Presentation on theme: "CHAPTER 5 Socializing the Individual"— Presentation transcript:
1 CHAPTER 5 Socializing the Individual Sociology4/14/2017CHAPTER 5 Socializing the IndividualSection 1: Personality DevelopmentSection 2: The Social SelfSection 3: Agents of SocializationChapter 5
2 Objectives: Section 1: Personality Development Identify the four main factors that affect the development of personality.Explain how isolation in childhood affects development.
3 Factors That Shape Personality Development Section 1: Personality DevelopmentFactors That Shape Personality DevelopmentHeredity – physical traits, aptitudes, inherited characteristics, biological drivesParents – parental characteristics, such as age, education, religion, and economic statusBirth order – personalities are shaped by whether one has siblingsCultural environment – determines the basic personality types found in a society
4 Isolation in Childhood and Development Section 1: Personality DevelopmentIsolation in Childhood and DevelopmentResearch shows that a healthy cultural environment is essential for a child’s full developmentIsolation can lead to severe effects such as causing children to waste away and die or to have stunted development
5 Objectives: Section 2: The Social Self Explain how a person’s sense of self emerges.Identify and describe the theories that have been put forth to explain the process of socialization.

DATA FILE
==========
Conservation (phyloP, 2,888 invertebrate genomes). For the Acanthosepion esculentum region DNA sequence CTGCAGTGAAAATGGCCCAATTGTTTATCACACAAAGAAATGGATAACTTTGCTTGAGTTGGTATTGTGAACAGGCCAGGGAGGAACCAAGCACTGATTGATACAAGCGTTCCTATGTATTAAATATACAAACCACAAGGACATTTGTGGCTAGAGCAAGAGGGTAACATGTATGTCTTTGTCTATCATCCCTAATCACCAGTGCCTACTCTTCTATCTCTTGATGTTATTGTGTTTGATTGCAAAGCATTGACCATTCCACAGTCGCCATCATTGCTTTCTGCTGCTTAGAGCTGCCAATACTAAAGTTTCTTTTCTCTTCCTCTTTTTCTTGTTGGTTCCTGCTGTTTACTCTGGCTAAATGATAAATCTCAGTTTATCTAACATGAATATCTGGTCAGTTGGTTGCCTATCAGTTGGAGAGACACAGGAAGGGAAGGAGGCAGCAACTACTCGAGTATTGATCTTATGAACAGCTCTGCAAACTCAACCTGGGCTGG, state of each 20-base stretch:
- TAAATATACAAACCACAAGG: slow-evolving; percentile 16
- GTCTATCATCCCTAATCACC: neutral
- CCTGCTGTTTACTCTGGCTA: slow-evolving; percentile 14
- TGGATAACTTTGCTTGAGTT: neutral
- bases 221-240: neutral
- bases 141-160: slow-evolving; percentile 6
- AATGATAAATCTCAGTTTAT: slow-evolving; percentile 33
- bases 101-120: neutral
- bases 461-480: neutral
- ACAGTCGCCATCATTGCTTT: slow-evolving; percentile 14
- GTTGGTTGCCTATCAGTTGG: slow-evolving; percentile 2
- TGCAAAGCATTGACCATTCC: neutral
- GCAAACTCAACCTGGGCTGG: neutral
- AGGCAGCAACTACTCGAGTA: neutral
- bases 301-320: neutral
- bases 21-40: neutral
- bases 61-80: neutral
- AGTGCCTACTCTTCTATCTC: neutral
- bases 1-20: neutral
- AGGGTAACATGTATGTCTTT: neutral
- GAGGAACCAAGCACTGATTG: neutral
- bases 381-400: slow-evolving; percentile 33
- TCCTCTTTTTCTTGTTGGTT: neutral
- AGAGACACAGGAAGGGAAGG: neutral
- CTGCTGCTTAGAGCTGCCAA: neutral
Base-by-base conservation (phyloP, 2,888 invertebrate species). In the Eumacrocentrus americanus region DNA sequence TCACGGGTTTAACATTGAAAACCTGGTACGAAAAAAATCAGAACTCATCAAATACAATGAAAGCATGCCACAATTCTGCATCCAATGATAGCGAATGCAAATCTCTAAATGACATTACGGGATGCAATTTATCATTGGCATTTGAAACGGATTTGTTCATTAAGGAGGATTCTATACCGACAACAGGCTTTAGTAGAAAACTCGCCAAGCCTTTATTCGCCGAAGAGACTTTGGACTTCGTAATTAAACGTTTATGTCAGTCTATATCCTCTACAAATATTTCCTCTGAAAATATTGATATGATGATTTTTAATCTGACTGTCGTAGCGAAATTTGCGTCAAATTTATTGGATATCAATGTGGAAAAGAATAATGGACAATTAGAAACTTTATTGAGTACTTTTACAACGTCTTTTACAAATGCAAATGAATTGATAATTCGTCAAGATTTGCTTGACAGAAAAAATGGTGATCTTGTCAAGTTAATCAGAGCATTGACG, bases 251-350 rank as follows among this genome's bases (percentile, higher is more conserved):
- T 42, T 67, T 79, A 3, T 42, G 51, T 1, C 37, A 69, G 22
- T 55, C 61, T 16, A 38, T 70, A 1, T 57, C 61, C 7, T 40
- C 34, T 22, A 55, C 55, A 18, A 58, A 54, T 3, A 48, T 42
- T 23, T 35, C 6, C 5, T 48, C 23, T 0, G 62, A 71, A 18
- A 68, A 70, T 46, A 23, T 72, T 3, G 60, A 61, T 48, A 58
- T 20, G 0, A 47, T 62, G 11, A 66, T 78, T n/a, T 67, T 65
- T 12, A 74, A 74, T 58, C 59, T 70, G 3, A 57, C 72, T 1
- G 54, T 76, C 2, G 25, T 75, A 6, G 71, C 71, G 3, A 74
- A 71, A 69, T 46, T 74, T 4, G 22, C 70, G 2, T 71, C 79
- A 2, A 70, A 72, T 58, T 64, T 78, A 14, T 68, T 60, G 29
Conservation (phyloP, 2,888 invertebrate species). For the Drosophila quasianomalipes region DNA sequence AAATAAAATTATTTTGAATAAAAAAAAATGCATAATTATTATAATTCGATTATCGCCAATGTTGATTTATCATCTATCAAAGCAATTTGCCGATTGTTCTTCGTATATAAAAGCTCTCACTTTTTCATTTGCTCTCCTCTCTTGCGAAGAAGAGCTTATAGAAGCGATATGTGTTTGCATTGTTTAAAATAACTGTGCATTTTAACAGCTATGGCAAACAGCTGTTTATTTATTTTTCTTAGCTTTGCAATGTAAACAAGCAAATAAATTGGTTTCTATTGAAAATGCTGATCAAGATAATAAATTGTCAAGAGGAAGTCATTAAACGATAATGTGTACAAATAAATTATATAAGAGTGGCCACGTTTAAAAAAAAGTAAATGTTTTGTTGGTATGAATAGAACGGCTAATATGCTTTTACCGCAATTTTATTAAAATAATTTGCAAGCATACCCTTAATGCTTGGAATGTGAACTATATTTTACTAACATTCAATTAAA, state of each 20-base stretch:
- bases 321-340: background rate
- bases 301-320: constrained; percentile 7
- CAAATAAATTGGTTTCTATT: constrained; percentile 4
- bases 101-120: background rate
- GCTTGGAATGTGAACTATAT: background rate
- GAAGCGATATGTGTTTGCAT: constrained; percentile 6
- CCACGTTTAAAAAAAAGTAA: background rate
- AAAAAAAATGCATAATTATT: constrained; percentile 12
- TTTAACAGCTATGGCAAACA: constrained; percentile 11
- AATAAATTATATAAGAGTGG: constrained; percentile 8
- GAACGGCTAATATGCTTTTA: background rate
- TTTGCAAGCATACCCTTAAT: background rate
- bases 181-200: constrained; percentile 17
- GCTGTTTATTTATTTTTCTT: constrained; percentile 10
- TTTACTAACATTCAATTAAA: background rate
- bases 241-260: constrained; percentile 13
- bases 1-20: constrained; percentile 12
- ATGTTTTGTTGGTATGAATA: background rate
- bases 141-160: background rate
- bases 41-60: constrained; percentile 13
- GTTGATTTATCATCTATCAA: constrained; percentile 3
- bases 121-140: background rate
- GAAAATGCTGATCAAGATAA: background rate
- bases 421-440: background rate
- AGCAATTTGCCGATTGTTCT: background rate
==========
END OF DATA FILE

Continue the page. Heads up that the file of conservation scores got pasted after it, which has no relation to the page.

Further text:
6 How Sense of Self Emerges Section 2: The Social SelfHow Sense of Self EmergesThrough interaction with social and cultural environments people are transformed into members of societyThe interactive process through which people learn the basic skills, values, beliefs, and behavior patterns of a society is called socialization
7 Three Theories of Socialization Section 2: The Social SelfThree Theories of SocializationJohn Locke – The Tabula RosaCharles Horton Cooley – The Looking Glass SelfGeorge Herbert Mead – Role-Taking
8 John Locke – The Tabula Rosa Section 2: The Social SelfJohn Locke – The Tabula RosaEach person is a blank slate at birth, with no personality.People develop personality as a result of their social experiences.Moreover, infants can be molded into any type of person.
9 Charles Horton Cooley – The Looking Glass Self Section 2: The Social SelfCharles Horton Cooley – The Looking Glass SelfInfants have no sense of person or place.Children develop an image of themselves based on how others see them.Other people act as a mirror, reflecting back the image a child projects through their reactions to the child’s behavior.
10 George Herbert Mead – Role-Taking Section 2: The Social SelfGeorge Herbert Mead – Role-TakingPeople not only come to see themselves as others see them but also take on or pretend to take on the roles of others through imitation, play, and games.This process enables people to anticipate what others expect of them.
11 Objectives: Section 3: Agents of Socialization Identify the most important agents of socialization in the United States.Explain why family and education are important social institutions.
12 Agents of Socialization Section 3: Agents of SocializationAgents of SocializationFamily – most important agentPeer group – primary group composed of individuals of roughly equal age and social characteristics, particularly influential during pre-teenage and early teenage yearsSchool – plays a major roleMass media – books, films, the Internet, magazines and television, not face-to-face
13 Importance of Family and Education Section 3: Agents of SocializationImportance of Family and EducationTeach children important life skillsTeach values, norms and beliefs